Wednesday, May 21, 2014
Progress printing corp. v. Jane Byrne Political Committee case brief summary
Progress printing corp. v. Jane Byrne Political Committee - extent of authority
i. Facts: mayoral candidate gave publication work to Progress, received orders from a a campaign employee, but anyone was able to issue publication orders; candidate did not read or approve of bills, Progress sues for unpaid bills
ii. Issue: who had the duty to ascertain the scope of authority of the submitter of orders?
iii. Holding: 2 theories of relief: apparent authority; and restitution/ratification
a. Appearance of authority, P estopped from denying detriment to 3d party
1. Defense argues duty of diligence to investigate extent of Pitz's authority, only griffin was given express authority, Byrne did not tell him anyone else had authority: pitz was not an agent for this task, griffin was
2. Concurrent duties of diligence: duty to confirm authorization; principal has duty to supervise employee's placement of orders
3. Printers belief that agent was authorized became reasonable when the P reimbursed the printer for the orders; w/out notice that agent did not have authority so to act, printer had not duty to verify authorization for subsequent orders of a similar nature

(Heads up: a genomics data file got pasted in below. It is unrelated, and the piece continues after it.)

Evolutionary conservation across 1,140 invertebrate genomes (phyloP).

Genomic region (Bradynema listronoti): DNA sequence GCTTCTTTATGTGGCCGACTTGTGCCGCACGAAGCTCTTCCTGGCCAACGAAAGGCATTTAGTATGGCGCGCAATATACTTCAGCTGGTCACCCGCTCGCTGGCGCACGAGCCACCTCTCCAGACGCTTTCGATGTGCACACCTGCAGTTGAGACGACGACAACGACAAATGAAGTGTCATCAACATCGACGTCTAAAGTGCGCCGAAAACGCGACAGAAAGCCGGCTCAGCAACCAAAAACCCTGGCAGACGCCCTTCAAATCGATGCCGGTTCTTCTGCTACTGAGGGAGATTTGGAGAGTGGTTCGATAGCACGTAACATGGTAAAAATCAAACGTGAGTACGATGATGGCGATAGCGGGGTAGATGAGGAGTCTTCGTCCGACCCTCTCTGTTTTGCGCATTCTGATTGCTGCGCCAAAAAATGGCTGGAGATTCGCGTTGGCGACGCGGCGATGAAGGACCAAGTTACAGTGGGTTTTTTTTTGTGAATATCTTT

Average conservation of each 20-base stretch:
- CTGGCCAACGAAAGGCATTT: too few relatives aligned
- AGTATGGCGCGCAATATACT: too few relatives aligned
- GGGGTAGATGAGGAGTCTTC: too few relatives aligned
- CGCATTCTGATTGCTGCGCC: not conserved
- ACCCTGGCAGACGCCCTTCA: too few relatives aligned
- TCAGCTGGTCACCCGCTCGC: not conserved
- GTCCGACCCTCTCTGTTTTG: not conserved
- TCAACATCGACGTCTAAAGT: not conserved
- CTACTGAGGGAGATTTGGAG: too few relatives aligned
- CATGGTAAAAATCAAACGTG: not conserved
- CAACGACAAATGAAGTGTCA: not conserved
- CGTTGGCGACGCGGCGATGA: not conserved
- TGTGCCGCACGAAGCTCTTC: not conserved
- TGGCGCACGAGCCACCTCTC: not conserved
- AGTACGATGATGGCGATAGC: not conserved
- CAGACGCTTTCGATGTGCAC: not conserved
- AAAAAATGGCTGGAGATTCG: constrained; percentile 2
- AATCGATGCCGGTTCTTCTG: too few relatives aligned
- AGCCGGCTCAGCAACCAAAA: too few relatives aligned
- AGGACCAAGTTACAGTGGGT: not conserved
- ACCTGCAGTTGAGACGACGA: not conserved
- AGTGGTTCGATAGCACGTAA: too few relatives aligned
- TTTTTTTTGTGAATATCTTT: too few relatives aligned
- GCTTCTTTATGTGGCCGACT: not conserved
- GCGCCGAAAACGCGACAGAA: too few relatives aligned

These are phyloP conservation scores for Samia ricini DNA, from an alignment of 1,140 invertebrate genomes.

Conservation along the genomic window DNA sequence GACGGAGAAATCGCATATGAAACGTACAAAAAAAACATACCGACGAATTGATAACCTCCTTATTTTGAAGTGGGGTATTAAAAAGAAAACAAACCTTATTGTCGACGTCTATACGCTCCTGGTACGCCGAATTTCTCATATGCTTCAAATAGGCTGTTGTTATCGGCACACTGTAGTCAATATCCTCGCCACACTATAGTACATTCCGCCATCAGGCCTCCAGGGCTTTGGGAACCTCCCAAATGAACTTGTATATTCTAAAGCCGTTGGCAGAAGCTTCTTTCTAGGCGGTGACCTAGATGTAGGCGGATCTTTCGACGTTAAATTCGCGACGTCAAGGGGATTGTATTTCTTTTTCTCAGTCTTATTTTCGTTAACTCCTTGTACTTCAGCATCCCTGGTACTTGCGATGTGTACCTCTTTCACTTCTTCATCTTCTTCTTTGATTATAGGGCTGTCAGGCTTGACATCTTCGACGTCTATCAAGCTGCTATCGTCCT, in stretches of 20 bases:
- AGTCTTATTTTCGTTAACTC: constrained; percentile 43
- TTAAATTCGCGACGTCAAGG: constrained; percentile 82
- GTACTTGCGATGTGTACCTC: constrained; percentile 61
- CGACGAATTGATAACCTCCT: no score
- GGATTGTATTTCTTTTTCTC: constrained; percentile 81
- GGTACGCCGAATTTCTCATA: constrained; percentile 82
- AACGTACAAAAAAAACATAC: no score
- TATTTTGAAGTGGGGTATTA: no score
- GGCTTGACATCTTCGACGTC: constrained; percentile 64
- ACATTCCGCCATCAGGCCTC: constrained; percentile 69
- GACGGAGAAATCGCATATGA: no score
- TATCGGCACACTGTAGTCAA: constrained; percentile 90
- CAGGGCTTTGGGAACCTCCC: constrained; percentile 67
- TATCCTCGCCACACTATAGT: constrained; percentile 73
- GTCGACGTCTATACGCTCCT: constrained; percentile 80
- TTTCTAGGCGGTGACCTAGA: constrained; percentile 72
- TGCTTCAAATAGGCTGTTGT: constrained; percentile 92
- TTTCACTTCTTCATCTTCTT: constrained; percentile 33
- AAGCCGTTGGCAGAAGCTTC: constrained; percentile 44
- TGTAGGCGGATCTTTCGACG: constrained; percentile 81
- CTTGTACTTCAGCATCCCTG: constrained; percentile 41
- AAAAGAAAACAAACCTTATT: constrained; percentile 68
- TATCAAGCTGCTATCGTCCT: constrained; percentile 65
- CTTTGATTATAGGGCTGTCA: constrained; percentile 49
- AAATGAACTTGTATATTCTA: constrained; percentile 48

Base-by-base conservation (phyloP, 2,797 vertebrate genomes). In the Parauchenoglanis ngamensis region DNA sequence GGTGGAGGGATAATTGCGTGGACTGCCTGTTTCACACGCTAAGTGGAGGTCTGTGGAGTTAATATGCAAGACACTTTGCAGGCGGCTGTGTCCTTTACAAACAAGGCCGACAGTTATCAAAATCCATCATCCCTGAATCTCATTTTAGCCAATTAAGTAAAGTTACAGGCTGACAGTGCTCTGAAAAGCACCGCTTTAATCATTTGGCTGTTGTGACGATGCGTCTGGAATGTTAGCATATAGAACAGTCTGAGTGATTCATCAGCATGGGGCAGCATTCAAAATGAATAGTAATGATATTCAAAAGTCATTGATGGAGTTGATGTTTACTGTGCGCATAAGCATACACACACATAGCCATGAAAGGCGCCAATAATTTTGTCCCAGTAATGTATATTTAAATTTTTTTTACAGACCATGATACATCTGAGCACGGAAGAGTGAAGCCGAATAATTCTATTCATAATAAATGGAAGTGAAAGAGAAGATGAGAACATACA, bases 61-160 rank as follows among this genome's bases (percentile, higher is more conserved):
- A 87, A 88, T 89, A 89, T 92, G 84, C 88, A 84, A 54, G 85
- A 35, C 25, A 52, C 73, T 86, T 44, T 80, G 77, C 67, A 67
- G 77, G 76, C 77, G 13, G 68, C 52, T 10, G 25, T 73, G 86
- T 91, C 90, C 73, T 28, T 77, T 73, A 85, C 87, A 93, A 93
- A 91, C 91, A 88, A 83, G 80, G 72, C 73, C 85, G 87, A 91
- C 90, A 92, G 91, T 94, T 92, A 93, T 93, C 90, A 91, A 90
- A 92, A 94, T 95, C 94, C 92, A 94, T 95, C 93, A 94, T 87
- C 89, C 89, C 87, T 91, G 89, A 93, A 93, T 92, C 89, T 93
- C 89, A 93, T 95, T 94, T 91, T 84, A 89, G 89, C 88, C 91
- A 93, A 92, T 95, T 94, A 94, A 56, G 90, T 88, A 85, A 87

b. Ratification: Progress' duty of diligence was reduced when Byrn paid for orders placed by Pitz, reasonable impression that they had apparent authority
1. Burden shifts to D to monitor employees: P was in the best position to catch unauthorized orders by reviewing statements but did not do so
2. Ratification is the equivalent of authorization: when a P gains knowledge of an unauthorized transaction but then retains the benefits or otherwise takes a position inconsistent w/ nonaffirmation
3. Inferred from surrounding circumstances: long term acquiescence, after notice, to the benefits of the unauthorized transaction
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